RCMP Troop Graduation

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Remarks by Kevin G. Lynch
Clerk of the Privy Council, Secretary to the Cabinet and Head of the Public Service
to the RCMP Graduation

April 14th, 2008
Regina, Saskatchewan

Thank you for the warm welcome at Depot. It is a privilege to offer some remarks to Troop 30 on the occasion of your graduation.

This is a formative moment in your personal and professional lives. You are not simply about to start a job, nor even a career in policing, you are about to begin serving in one of Canada's great national institutions, the Royal Canadian Mounted Police.

Institutions matter to a country. Canada has anchored its constitution in the principles of peace, order and good government. We want peace, and Canadians, serving is one of our national institutions, the Canadian Forces, have been willing to fight and die to preserve it. We embrace the importance of good government, and Canadians have built the national institution which I head, the Public Service of Canada, to support it.

We value order, and Canadians have built the national institution of the RCMP to nurture and protect it. Your motto says it: "Maintiens le droit" (Maintain the right)

Symbols matter to a country. I have the honour every day to look out from my office to two of them: the Parliament Buildings, topped by the soaring Peace Tower and its billowing Maple Leaf flag. The New York Times recently remarked on this same image: "the nexus of Canada's federal government just steps from downtown, across an unfenced emerald lawn ... is thrillingly accessible"...

You, the women and men of the RCMP, in your red serge, are equally one of our national symbols.

History matters to a country. Anyone who has visited Vimy Ridge, gazed up at the hauntingly beautiful Canadian war memorial, walked the battlefield where so many young Canadians died, thought about the impossibility of a young country of farmers and fishermen and tradesmen mustering an army of 100,000 well-trained and Canadian-led soldiers who smashed the imperial might of the German army in 1917, understands the promise of our history.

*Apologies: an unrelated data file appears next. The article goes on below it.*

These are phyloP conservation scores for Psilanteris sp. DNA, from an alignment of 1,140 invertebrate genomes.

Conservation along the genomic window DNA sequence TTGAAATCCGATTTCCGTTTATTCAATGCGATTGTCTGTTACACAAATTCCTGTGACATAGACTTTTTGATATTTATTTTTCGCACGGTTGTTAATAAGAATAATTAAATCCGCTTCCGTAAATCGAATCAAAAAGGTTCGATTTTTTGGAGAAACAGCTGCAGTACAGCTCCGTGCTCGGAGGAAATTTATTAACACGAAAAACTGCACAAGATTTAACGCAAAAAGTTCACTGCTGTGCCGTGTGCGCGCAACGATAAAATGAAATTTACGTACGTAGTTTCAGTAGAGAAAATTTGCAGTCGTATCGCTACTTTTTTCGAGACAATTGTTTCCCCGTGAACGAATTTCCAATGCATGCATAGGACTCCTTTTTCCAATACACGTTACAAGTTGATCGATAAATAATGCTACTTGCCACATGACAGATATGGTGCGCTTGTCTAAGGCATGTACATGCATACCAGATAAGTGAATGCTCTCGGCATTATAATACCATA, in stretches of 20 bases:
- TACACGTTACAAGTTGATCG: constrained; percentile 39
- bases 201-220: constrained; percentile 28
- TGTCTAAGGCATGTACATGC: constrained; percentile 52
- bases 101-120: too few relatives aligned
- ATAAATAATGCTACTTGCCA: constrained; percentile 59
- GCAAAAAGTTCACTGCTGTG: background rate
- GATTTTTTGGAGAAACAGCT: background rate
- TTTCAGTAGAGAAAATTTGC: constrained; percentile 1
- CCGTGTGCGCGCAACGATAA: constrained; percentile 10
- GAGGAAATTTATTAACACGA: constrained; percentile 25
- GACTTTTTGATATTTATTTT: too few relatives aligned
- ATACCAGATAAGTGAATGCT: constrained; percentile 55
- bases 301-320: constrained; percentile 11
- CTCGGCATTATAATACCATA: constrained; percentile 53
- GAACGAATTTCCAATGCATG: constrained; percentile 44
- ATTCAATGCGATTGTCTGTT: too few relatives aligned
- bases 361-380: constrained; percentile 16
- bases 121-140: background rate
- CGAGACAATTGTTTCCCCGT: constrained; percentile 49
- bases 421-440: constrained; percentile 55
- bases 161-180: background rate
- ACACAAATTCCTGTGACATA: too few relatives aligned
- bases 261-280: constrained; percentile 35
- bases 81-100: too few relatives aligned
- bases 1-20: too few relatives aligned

You, too, are an integral part of our history. The westward and northern push to establish our country from sea to sea to sea, and the need to preserve order in these lands, led to the creation first of the Northwest Mounted Police in 1873, becoming the RCMP in 1919.

In short, the RCMP is part of the fabric of Canada, encompassing our history, our symbols and our national institutions.

Your role is as our national police force. You are drawn from all regions of our country, trained to serve anywhere in our country, stationed throughout our country, and you must always be national in mindset, never local or provincial.

The RCMP you are joining today is, in many ways, very different than 30 years ago when I joined the public service. The world is much more complex, the threats to our citizens and country are much more diverse, globalization has reshaped crime as much as commerce, and technology has transformed the world of policing as it has all other aspects of our lives.

But what hasn't changed is Canadians' desire for peace, order and good government. What hasn't changed is the unique role for you, your fellow officers and the RCMP in meeting those expectations.

I have met RCMP officers serving in Haiti and Afghanistan, officers keeping the peace in remote Inuit communities, officers tackling white collar crime in our major cities, officers protecting us from terrorism that we never imagined would threaten our land. Canadians may not fully understand these risks but they totally expect the RCMP to be up to the task of protecting them and their families.

Being a public servant, and we all serve the Canadian public, is not easy. It takes commitment, it takes dedication, it takes confidence, it takes courage and, at times as RCMP officers well know, it takes the ultimate sacrifice that anyone can offer their country.

But, unlike any other career choice, public service allows you to make a selfless difference to your country, in ways big and small, day after day. That's why you joined the RCMP. And that's why Canadians are fortunate you did.

Good luck. Be proud. Make a difference.

Thank you